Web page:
Still the lost reptile did not make me forget the elephants that had been sighted again. They were exceedingly disquiet and moved without interruption from here to there so that we achieved to stalk one only with great effort. I came really close and could have gotten even closer if I hadn’t noticed the elephant to show signs of discomposure as my companions again overzealously had sneaked up on me and had been apparently noticed by the elephant. It was high time. I aimed for a spot at the root of the trunk and shot. At the same moment, four more shots rang out beside me – Pirie and the black shikari had fired the reserve rifles. It is a bad habit to sneak up on the point man in the thickest jungle with a loaded gun which causes even the most calm hunter to become nervous and turn safe stalking into a difficult action.

The dense smoke caused by the five shots of in total 40 grams of powder obscured my view for quite some time and only after the air had become clear again I noticed the sad truth – the elephant had disappeared. Due to the heavy rain there was no question of continuing the stalking. Such a tropical rain can only be compared to our hardest cloudburst in our land.

A truly miserable day today. Somebody must have uttered a hunter’s curse upon me. Annoyed, freezing and completely wet I marched nearly 7 km to my boat which brought me back across the pond to my bungalow. Here I was fortified with punch and various grogs which Mr. Jevers had given me against fever.


  • Location: Kalawewa, Ceylon
  • ANNO – on 10.01.1893 in Austria’s newspapers. The Neue Freie Presse informs that soldiers have been ordered into the streets of Paris to protect the parliament from the mob. The police will cut all access to the Place de la Concorde and multiple regiments have been placed on alert. The first page also carries a devastating critique of the opera „Die Rantzau“, which was to be repeated in the Operntheater the same day. Switzerland informs that it has lifted all the cholera epidemic-induced import restrictions.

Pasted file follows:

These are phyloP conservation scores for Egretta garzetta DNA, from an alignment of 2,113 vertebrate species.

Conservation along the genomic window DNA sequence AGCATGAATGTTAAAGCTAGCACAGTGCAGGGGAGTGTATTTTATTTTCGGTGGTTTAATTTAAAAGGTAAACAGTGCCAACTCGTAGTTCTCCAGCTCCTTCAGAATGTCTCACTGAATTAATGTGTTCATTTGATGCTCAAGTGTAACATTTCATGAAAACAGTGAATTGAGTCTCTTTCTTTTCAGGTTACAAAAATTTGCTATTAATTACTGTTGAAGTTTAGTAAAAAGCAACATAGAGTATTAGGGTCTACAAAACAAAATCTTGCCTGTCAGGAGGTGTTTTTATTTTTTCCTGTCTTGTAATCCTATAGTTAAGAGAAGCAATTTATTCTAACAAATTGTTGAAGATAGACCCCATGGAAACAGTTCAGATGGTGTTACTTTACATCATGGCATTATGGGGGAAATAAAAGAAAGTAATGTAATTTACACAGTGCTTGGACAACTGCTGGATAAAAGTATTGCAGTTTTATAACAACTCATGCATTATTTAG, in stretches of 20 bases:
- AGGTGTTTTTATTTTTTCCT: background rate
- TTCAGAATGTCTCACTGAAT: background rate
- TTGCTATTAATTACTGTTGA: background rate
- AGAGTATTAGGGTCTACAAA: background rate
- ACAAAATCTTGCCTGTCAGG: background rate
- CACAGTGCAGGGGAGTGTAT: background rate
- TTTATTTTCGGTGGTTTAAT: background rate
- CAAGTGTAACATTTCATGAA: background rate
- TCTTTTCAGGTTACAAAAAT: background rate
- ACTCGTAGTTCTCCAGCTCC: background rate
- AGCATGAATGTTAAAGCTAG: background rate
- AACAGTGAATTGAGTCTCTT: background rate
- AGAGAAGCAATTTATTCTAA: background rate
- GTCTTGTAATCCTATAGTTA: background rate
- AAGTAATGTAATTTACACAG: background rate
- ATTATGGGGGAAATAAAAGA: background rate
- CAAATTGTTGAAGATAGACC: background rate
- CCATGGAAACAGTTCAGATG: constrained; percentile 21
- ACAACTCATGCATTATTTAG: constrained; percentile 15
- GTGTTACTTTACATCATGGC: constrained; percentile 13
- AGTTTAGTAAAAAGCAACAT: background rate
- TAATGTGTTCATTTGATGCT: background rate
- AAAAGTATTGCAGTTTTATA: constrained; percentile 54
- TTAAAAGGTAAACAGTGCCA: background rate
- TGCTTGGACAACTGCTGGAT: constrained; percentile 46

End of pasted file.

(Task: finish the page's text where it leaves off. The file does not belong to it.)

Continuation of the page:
• Dillinger’s Reisezeitung (issue no. 2, 10. Januar 1893, p.3) carries a short report about Franz Ferdinand’s stay in Ceylon together with an etching of Colombo: „Currently, the ram cruiser SMS Elisabeth is swaying in Colombo harbor, where Archduke Franz Ferdinand of Austria-Este is staying, fêted by the local British colonial administration within the city walls whose picture we are showing in the current issue.“ Then follows a short account more or less identical to the one published in the diary with a rather nasty deviation: Dillinger’s description of the population is much more racist: „Colombo’s population of 112.000 persons is divided into numerous tribes, races and mixed races. Besides the Europeans there are: Sinhalese, Parses, Jews, Muslims, Malays, Tamils, Kaffirs, as well as degenerate descendants of the Portuguese and mixed-bloods of English and Dutch with local women. All these are divided again by creed: the Sinhalese are Buddhists, the Tamils Brahmins and the mixed-bloods usually Catholics. A large number of Protestant creeds, especially Weysleyians, are present, even the Salvation Army has adherents and missionaries.“
Colombo Harbor, Ceylon (Dillingers Illustrierte Reisezeitung, no. 2, 10. Januar 1893, p.3)

Colombo Harbor, Ceylon (source: Dillingers Illustrierte Reisezeitung, no. 2, 10. Januar 1893, p.3)

  • The k.u.k. Hof-Operntheater is repeating the opera „Die Rantzau“; the k.u.k. Hof-Burgtheater offers a comedy „Der Unterstaatssekretär“ by Adolf Milbrandt as replacement for the the third part of Grillparzer’s trilogy „Das goldene Vließ – Medea“ because of the indisposition of a Mr Kraftel.